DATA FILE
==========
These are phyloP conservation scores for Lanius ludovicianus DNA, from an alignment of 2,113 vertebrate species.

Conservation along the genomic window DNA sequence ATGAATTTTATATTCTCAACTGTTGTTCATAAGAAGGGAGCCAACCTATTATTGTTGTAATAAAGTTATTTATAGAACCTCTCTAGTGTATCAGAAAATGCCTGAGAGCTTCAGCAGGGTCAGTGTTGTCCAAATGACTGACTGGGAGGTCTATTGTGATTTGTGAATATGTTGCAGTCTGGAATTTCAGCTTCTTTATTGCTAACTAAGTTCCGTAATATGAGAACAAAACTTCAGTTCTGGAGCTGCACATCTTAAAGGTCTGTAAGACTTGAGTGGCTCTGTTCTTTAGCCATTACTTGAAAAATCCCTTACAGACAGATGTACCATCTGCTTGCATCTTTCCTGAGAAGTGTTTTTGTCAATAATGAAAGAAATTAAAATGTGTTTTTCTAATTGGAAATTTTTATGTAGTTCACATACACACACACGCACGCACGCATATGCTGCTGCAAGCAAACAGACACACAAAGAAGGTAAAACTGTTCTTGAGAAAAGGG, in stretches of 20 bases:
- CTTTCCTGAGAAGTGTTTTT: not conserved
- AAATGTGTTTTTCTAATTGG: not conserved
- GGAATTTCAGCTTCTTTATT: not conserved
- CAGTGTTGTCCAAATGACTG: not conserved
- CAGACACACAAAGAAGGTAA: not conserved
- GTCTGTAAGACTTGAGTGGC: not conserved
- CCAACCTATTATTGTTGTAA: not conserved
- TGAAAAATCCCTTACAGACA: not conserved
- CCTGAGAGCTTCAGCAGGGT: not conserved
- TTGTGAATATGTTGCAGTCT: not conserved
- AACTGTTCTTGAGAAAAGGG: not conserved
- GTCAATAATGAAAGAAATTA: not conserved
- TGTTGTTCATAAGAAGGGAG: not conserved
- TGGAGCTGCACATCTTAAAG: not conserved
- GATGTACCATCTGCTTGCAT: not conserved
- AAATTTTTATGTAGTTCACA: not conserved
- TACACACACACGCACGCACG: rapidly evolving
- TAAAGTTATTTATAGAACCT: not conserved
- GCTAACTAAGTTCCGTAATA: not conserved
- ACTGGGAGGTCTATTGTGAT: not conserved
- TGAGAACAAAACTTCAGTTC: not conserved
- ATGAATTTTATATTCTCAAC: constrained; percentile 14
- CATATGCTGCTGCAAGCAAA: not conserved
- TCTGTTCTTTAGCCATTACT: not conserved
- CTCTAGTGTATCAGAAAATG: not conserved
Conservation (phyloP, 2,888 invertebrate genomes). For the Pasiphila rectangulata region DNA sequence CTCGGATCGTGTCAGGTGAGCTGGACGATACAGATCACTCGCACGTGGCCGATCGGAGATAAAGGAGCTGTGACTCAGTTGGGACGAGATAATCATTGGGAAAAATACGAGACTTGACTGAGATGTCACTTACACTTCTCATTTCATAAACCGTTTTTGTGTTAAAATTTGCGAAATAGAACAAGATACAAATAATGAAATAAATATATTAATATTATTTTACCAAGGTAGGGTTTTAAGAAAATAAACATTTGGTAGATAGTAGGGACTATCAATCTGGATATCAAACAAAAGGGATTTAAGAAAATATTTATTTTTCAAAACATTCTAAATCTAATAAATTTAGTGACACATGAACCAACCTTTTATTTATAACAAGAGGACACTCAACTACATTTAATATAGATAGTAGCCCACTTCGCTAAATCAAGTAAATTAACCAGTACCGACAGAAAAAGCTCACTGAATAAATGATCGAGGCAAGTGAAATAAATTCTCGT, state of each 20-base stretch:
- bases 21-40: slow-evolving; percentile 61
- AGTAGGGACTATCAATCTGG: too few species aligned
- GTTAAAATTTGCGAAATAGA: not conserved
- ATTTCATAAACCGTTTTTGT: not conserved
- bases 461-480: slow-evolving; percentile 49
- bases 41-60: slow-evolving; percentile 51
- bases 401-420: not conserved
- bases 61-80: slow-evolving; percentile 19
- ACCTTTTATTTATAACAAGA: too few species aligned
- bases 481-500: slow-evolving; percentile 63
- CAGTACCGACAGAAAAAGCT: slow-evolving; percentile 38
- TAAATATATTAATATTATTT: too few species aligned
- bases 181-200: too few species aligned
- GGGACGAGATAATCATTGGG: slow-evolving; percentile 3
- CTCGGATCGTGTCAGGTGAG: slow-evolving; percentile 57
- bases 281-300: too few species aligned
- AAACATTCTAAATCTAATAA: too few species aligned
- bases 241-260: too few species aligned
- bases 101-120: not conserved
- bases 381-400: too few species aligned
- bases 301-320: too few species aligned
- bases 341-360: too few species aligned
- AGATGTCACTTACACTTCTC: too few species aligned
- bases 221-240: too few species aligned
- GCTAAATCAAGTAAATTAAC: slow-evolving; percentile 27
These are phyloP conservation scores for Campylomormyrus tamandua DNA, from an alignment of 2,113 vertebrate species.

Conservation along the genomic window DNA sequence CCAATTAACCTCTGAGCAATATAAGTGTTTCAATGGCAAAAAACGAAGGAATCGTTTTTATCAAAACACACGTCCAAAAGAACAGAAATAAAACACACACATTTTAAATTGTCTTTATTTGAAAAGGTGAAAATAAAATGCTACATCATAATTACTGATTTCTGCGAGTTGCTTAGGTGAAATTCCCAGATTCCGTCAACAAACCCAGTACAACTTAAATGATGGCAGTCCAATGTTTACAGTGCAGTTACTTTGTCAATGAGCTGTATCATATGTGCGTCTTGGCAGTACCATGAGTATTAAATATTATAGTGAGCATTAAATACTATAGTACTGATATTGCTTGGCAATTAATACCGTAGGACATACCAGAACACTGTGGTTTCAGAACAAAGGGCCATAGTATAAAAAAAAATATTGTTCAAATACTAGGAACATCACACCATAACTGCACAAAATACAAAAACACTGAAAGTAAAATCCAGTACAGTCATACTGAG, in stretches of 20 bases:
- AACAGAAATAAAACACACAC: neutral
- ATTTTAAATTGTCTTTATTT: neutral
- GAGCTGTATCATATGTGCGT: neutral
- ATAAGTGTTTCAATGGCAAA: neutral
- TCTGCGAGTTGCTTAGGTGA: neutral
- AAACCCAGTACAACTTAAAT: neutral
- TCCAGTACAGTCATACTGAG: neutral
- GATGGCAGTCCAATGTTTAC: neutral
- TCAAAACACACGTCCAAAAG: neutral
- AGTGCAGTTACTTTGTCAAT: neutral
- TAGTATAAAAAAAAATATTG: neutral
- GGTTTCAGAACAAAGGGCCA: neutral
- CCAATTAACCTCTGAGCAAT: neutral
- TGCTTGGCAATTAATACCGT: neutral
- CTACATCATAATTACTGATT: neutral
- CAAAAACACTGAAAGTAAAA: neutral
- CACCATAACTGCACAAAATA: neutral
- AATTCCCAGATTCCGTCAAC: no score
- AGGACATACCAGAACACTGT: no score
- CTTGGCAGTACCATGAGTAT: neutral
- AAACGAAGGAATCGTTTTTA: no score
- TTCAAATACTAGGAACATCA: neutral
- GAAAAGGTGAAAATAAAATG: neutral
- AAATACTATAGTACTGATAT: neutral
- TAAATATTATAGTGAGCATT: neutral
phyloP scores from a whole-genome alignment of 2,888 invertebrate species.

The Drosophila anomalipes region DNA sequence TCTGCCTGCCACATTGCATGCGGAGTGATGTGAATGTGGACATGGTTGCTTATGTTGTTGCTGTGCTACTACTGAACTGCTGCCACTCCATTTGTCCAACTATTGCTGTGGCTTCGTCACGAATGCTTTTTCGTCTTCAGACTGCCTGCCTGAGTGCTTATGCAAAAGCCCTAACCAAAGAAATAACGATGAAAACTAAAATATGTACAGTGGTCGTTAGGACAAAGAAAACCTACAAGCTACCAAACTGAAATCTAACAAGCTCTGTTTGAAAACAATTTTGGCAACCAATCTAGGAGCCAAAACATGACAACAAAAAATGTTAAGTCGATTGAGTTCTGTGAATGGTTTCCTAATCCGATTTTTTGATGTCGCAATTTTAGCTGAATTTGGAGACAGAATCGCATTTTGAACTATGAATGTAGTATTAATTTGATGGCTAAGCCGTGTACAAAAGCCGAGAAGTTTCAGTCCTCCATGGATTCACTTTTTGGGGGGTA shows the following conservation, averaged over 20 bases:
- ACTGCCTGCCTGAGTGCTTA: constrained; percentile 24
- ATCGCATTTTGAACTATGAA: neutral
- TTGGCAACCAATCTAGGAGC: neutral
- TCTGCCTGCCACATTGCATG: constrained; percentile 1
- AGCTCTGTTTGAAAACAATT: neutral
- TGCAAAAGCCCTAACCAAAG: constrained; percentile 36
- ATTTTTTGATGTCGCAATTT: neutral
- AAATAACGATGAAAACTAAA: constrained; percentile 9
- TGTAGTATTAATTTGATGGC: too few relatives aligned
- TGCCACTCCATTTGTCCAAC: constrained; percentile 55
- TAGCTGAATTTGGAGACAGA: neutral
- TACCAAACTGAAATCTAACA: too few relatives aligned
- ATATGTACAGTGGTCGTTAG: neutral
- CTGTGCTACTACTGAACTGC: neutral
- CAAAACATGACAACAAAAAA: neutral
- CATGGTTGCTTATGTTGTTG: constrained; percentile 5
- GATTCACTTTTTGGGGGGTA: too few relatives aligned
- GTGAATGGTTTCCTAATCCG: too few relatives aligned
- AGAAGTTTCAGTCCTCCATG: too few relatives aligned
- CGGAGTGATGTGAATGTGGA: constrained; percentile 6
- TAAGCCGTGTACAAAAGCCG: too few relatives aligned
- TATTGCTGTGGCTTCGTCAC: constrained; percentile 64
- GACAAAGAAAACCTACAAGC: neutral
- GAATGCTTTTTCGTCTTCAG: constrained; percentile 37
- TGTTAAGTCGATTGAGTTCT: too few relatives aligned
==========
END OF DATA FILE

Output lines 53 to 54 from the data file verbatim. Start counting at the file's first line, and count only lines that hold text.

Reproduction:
- GCTAAATCAAGTAAATTAAC: slow-evolving; percentile 27
These are phyloP conservation scores for Campylomormyrus tamandua DNA, from an alignment of 2,113 vertebrate species.